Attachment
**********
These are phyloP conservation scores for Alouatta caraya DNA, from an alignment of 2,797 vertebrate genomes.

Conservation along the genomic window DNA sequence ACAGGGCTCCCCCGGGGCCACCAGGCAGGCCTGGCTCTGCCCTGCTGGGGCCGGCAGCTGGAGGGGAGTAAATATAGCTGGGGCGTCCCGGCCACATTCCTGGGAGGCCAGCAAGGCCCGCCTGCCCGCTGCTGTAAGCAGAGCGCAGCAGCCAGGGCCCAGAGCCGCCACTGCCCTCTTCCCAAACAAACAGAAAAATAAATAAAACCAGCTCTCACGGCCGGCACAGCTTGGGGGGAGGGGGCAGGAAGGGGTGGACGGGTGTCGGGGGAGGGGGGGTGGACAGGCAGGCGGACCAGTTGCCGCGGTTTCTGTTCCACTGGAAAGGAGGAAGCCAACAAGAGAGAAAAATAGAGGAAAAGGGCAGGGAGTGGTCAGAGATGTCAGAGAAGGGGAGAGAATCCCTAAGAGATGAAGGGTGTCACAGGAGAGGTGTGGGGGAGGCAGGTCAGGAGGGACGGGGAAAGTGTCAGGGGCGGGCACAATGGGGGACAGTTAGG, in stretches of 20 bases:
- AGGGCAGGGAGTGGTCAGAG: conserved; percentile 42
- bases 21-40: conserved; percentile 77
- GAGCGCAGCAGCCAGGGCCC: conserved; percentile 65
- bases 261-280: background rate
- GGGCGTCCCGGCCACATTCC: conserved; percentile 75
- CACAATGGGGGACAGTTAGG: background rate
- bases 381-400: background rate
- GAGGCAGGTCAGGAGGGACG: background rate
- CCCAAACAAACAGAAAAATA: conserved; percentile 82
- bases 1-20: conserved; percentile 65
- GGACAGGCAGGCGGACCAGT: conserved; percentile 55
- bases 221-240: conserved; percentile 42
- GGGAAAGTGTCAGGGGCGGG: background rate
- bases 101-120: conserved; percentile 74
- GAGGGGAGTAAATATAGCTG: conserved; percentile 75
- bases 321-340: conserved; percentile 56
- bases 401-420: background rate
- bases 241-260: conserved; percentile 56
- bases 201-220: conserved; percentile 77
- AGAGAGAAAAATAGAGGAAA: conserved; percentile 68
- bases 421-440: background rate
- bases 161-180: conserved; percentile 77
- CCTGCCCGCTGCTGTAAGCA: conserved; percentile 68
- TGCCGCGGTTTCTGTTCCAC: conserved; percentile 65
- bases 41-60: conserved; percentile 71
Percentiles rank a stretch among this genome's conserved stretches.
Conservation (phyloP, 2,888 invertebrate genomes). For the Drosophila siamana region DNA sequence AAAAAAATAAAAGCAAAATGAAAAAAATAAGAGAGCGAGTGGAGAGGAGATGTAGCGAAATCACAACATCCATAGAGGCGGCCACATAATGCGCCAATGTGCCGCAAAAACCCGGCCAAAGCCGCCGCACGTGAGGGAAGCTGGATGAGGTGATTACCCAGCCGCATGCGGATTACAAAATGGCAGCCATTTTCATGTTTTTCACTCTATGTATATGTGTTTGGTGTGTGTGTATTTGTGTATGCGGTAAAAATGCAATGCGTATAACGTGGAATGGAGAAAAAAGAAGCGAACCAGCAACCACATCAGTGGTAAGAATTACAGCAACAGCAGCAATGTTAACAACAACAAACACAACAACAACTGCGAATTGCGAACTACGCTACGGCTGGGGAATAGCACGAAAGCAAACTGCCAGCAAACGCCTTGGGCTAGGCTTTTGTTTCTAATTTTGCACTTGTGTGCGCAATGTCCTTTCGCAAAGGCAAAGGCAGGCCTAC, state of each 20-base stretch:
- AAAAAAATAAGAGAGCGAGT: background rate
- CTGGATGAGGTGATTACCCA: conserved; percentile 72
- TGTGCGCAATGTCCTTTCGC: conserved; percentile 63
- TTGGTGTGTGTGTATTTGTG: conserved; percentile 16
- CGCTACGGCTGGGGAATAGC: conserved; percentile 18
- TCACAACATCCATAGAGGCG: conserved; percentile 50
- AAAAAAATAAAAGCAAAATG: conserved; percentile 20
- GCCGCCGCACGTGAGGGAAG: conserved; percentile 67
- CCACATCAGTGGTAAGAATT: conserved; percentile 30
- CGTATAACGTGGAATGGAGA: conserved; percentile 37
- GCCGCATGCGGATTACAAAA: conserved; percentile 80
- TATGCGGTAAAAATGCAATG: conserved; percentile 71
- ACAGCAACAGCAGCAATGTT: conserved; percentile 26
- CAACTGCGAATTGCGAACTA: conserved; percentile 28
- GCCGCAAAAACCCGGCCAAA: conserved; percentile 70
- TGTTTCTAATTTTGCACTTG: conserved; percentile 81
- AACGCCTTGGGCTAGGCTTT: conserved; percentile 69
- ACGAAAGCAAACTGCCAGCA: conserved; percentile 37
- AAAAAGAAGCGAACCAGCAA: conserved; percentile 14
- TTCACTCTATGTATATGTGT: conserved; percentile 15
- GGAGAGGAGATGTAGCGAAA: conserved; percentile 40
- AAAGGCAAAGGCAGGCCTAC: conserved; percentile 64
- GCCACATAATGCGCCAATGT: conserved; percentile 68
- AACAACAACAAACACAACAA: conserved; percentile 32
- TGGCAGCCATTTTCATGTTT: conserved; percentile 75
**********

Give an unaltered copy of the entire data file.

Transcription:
These are phyloP conservation scores for Alouatta caraya DNA, from an alignment of 2,797 vertebrate genomes.

Conservation along the genomic window DNA sequence ACAGGGCTCCCCCGGGGCCACCAGGCAGGCCTGGCTCTGCCCTGCTGGGGCCGGCAGCTGGAGGGGAGTAAATATAGCTGGGGCGTCCCGGCCACATTCCTGGGAGGCCAGCAAGGCCCGCCTGCCCGCTGCTGTAAGCAGAGCGCAGCAGCCAGGGCCCAGAGCCGCCACTGCCCTCTTCCCAAACAAACAGAAAAATAAATAAAACCAGCTCTCACGGCCGGCACAGCTTGGGGGGAGGGGGCAGGAAGGGGTGGACGGGTGTCGGGGGAGGGGGGGTGGACAGGCAGGCGGACCAGTTGCCGCGGTTTCTGTTCCACTGGAAAGGAGGAAGCCAACAAGAGAGAAAAATAGAGGAAAAGGGCAGGGAGTGGTCAGAGATGTCAGAGAAGGGGAGAGAATCCCTAAGAGATGAAGGGTGTCACAGGAGAGGTGTGGGGGAGGCAGGTCAGGAGGGACGGGGAAAGTGTCAGGGGCGGGCACAATGGGGGACAGTTAGG, in stretches of 20 bases:
- AGGGCAGGGAGTGGTCAGAG: conserved; percentile 42
- bases 21-40: conserved; percentile 77
- GAGCGCAGCAGCCAGGGCCC: conserved; percentile 65
- bases 261-280: background rate
- GGGCGTCCCGGCCACATTCC: conserved; percentile 75
- CACAATGGGGGACAGTTAGG: background rate
- bases 381-400: background rate
- GAGGCAGGTCAGGAGGGACG: background rate
- CCCAAACAAACAGAAAAATA: conserved; percentile 82
- bases 1-20: conserved; percentile 65
- GGACAGGCAGGCGGACCAGT: conserved; percentile 55
- bases 221-240: conserved; percentile 42
- GGGAAAGTGTCAGGGGCGGG: background rate
- bases 101-120: conserved; percentile 74
- GAGGGGAGTAAATATAGCTG: conserved; percentile 75
- bases 321-340: conserved; percentile 56
- bases 401-420: background rate
- bases 241-260: conserved; percentile 56
- bases 201-220: conserved; percentile 77
- AGAGAGAAAAATAGAGGAAA: conserved; percentile 68
- bases 421-440: background rate
- bases 161-180: conserved; percentile 77
- CCTGCCCGCTGCTGTAAGCA: conserved; percentile 68
- TGCCGCGGTTTCTGTTCCAC: conserved; percentile 65
- bases 41-60: conserved; percentile 71
Percentiles rank a stretch among this genome's conserved stretches.
Conservation (phyloP, 2,888 invertebrate genomes). For the Drosophila siamana region DNA sequence AAAAAAATAAAAGCAAAATGAAAAAAATAAGAGAGCGAGTGGAGAGGAGATGTAGCGAAATCACAACATCCATAGAGGCGGCCACATAATGCGCCAATGTGCCGCAAAAACCCGGCCAAAGCCGCCGCACGTGAGGGAAGCTGGATGAGGTGATTACCCAGCCGCATGCGGATTACAAAATGGCAGCCATTTTCATGTTTTTCACTCTATGTATATGTGTTTGGTGTGTGTGTATTTGTGTATGCGGTAAAAATGCAATGCGTATAACGTGGAATGGAGAAAAAAGAAGCGAACCAGCAACCACATCAGTGGTAAGAATTACAGCAACAGCAGCAATGTTAACAACAACAAACACAACAACAACTGCGAATTGCGAACTACGCTACGGCTGGGGAATAGCACGAAAGCAAACTGCCAGCAAACGCCTTGGGCTAGGCTTTTGTTTCTAATTTTGCACTTGTGTGCGCAATGTCCTTTCGCAAAGGCAAAGGCAGGCCTAC, state of each 20-base stretch:
- AAAAAAATAAGAGAGCGAGT: background rate
- CTGGATGAGGTGATTACCCA: conserved; percentile 72
- TGTGCGCAATGTCCTTTCGC: conserved; percentile 63
- TTGGTGTGTGTGTATTTGTG: conserved; percentile 16
- CGCTACGGCTGGGGAATAGC: conserved; percentile 18
- TCACAACATCCATAGAGGCG: conserved; percentile 50
- AAAAAAATAAAAGCAAAATG: conserved; percentile 20
- GCCGCCGCACGTGAGGGAAG: conserved; percentile 67
- CCACATCAGTGGTAAGAATT: conserved; percentile 30
- CGTATAACGTGGAATGGAGA: conserved; percentile 37
- GCCGCATGCGGATTACAAAA: conserved; percentile 80
- TATGCGGTAAAAATGCAATG: conserved; percentile 71
- ACAGCAACAGCAGCAATGTT: conserved; percentile 26
- CAACTGCGAATTGCGAACTA: conserved; percentile 28
- GCCGCAAAAACCCGGCCAAA: conserved; percentile 70
- TGTTTCTAATTTTGCACTTG: conserved; percentile 81
- AACGCCTTGGGCTAGGCTTT: conserved; percentile 69
- ACGAAAGCAAACTGCCAGCA: conserved; percentile 37
- AAAAAGAAGCGAACCAGCAA: conserved; percentile 14
- TTCACTCTATGTATATGTGT: conserved; percentile 15
- GGAGAGGAGATGTAGCGAAA: conserved; percentile 40
- AAAGGCAAAGGCAGGCCTAC: conserved; percentile 64
- GCCACATAATGCGCCAATGT: conserved; percentile 68
- AACAACAACAAACACAACAA: conserved; percentile 32
- TGGCAGCCATTTTCATGTTT: conserved; percentile 75